Scarcity. Go over to your spice cabinet: I bet you can find at least 2 in there that were the focus of real, historical wars or genocide campaigns. There was a point in time when cloves, nutmeg, and cinnamon were literally worth their weight in gold. The entirety of china was destabilized and subjugated just because brits decided tea was pretty cool. Your Coca-cola not only represents something from a fabled bygone golden-era, it's also rare. Demand drives price, and your soda merchant is the only guy who can make it. If a lot of people want something and only one guy can give it to them then he can charge basically anything he wants.

  • $\begingroup$ Good point. Although I should add that from a perspective of their value, spices were in fact much, much more valuable than their weight in gold (even tho I know you just said that as a metaphor). The single ship that managed to return from Magellan's expedition to Portugal (out of a fleet of 3 or 4 bigger ships) carried enough spices to cover the entire (quite disastrous) expedition's costs and make a profit on top of that, just to give you an image. $\endgroup$ – Kaloyan Apr 30 '18 at 4:30
  • $\begingroup$ Demand must exist for scarcity to raise the price. Scarcity of something nobody wants doesn't lead to vast inflation in price. Also, China had a monopoly on silk and porcelain for a long time. They also have a fun array of things like opium poppies and exotic spices. $\endgroup$ – The Nate Jul 17 '18 at 2:28

Two immediate benefits I can think of :

  • Safety of consumption : canned foods have a notoriously long expiration date, and while soda cans don't last quite as long as actual canned food (which can - technically - be consumed even decades after it's sealed) it would still have a decent expiration date. Also, an unopened can is a guarantee for the fact the its contents have not been open prior, something which might be important to consider in an environment where most water sources would probably not be safe to drink from.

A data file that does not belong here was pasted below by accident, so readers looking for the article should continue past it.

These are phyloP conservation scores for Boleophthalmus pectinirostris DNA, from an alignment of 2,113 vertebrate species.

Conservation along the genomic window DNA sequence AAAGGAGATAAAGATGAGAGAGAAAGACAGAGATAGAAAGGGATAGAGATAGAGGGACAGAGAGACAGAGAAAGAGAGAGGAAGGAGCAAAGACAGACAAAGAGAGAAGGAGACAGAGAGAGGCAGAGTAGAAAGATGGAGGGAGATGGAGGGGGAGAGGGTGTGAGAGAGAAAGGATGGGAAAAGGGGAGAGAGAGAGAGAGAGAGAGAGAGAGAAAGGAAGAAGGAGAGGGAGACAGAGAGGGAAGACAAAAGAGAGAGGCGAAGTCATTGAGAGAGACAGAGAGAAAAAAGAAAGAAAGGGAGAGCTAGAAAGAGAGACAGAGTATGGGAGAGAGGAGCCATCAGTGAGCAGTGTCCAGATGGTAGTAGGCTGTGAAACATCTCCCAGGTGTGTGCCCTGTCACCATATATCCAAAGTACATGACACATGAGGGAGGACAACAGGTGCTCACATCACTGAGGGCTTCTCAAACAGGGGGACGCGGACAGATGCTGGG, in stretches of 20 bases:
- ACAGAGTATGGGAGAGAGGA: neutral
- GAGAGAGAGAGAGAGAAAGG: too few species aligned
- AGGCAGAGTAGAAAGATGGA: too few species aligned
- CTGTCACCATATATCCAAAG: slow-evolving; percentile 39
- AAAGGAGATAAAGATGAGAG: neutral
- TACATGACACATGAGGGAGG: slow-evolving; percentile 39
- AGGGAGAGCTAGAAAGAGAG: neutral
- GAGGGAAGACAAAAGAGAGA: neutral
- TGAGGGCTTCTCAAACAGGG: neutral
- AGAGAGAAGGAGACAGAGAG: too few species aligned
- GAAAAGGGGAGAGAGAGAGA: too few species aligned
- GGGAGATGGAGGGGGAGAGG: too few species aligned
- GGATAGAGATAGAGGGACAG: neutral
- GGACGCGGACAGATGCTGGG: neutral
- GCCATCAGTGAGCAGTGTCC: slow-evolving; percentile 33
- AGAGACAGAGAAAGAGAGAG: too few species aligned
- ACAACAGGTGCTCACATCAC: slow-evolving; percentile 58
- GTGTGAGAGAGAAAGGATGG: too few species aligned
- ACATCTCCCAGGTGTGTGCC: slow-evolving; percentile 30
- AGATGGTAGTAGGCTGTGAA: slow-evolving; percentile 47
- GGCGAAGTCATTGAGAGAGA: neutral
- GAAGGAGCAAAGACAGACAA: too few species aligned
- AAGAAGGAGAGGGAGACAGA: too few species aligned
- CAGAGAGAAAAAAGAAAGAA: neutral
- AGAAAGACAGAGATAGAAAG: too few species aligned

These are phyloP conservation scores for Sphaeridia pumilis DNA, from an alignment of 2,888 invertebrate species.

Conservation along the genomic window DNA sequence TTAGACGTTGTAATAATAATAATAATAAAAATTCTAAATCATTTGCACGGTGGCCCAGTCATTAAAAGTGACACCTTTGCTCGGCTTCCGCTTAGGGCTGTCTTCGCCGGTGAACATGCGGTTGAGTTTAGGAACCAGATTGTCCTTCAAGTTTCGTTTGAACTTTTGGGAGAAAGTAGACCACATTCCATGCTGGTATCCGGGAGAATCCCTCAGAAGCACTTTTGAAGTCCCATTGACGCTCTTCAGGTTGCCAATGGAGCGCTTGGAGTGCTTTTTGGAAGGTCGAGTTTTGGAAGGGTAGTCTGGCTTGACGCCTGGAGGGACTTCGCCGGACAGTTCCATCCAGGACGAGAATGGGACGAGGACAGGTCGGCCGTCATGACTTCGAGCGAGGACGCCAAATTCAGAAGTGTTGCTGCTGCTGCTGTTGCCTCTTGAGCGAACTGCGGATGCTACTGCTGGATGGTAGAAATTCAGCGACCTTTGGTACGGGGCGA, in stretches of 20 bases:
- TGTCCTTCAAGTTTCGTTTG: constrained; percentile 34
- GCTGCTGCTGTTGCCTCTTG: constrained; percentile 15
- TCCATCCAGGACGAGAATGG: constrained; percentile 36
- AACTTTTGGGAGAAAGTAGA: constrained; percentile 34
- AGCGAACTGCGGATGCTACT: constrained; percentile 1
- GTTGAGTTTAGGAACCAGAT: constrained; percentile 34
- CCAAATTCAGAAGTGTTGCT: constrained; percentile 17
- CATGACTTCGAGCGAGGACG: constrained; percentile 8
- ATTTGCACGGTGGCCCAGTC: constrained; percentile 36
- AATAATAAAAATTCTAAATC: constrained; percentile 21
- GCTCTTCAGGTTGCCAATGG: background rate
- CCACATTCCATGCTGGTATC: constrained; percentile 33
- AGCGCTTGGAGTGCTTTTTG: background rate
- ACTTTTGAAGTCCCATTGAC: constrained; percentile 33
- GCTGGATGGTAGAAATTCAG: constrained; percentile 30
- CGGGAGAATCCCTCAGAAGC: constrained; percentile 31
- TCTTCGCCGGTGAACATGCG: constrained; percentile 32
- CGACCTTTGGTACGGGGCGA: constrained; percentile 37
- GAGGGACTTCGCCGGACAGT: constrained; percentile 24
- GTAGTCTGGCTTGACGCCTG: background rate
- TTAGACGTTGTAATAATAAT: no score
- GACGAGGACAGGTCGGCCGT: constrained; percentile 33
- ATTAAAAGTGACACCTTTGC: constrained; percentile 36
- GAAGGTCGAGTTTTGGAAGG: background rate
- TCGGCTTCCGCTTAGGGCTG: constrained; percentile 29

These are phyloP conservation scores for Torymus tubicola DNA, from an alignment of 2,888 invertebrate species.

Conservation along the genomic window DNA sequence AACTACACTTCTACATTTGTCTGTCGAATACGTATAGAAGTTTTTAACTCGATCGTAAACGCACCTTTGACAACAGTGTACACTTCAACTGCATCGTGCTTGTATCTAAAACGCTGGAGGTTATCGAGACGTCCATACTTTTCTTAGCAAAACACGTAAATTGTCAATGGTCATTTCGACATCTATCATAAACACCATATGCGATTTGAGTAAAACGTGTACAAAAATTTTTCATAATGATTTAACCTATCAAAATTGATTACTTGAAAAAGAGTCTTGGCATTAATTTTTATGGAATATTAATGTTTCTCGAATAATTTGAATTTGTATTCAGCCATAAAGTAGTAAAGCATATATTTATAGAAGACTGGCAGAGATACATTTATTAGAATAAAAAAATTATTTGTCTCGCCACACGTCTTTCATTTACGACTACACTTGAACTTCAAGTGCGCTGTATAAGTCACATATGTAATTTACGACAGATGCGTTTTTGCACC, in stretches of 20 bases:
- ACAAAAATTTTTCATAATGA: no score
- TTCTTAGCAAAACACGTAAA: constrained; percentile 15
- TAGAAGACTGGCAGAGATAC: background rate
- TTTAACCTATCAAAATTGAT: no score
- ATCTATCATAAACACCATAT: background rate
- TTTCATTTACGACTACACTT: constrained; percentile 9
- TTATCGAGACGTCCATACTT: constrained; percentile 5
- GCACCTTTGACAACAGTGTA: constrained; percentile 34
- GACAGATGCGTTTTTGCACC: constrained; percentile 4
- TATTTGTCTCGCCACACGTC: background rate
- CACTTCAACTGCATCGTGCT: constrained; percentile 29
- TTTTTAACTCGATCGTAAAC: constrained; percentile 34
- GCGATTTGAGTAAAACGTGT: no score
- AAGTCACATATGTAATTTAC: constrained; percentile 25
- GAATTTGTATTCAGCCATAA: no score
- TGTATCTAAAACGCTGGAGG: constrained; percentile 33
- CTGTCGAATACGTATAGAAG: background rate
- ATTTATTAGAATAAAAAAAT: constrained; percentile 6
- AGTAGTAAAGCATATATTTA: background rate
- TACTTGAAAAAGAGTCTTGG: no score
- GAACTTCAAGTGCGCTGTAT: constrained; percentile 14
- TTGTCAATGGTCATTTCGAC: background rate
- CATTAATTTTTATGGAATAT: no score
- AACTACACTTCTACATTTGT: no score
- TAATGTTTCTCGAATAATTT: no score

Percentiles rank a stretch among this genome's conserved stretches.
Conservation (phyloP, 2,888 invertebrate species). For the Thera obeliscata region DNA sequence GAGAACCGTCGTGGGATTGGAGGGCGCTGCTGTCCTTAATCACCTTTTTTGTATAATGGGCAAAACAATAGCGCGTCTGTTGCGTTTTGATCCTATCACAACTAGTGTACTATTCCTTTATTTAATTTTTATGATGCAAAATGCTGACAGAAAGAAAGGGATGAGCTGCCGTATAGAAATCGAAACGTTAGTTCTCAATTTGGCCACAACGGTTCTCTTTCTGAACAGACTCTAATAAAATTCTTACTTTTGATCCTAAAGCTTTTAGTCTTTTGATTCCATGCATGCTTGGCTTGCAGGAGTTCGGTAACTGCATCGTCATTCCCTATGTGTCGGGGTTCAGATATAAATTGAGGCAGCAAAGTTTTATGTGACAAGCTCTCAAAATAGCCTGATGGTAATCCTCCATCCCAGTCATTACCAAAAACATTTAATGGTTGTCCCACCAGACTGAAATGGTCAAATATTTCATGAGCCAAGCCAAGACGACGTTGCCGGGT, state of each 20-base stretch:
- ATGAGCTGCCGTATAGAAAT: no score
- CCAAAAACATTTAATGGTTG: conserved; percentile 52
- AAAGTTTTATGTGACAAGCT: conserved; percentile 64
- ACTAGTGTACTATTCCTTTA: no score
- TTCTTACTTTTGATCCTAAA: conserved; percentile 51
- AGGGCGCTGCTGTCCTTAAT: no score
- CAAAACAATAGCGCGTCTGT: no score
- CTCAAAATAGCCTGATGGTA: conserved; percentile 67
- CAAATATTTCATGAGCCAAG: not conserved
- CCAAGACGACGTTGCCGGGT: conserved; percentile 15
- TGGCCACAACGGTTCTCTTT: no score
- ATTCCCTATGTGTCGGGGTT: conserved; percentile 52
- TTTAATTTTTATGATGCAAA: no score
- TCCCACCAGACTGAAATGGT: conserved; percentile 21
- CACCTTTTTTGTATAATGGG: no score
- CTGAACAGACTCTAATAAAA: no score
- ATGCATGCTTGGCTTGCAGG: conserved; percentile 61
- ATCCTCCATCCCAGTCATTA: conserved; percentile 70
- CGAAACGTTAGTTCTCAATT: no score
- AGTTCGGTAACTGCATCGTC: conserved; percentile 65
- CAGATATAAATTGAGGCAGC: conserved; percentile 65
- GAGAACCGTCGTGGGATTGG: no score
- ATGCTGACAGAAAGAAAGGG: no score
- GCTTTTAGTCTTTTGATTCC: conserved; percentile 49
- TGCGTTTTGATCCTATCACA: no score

• NOSTALGIA ! Just imagine the scene : after a long excruciating odyssey through the wasteland, your protagonist finds a can of his favorite soda, an open window to his past, tranquil life, as well as a rare occasion for a short sugary break.
  • $\begingroup$ I can't belive it! I was just writting about the nostalgic effect, but I wasn't able to find the correct word! +1 $\endgroup$ – Ender Look Apr 30 '18 at 2:07
  • $\begingroup$ Cheers ! I'm sure it could make for a really good scene $\endgroup$ – Kaloyan Apr 30 '18 at 2:09
  • 6
    $\begingroup$ You don't need Coke for point 1; that's a benefit of bottling, regardless of what you bottle. Point 2 doesn't apply if it's the first Coke made in 500 years, as nobody alive has ever had Coke. $\endgroup$ – chepner Apr 30 '18 at 3:46
  • $\begingroup$ Fair points. I'd object that you can very much feel nostalgic about an era you have never experienced though. Any good old book will have you feel that. $\endgroup$ – Kaloyan Apr 30 '18 at 4:36

Coke from prewar might be one of the only safe things to drink, so counterfeiting it might be extremely valuable. People are willing to pay a lot to be sure they won't be infected with a plague or poisoned.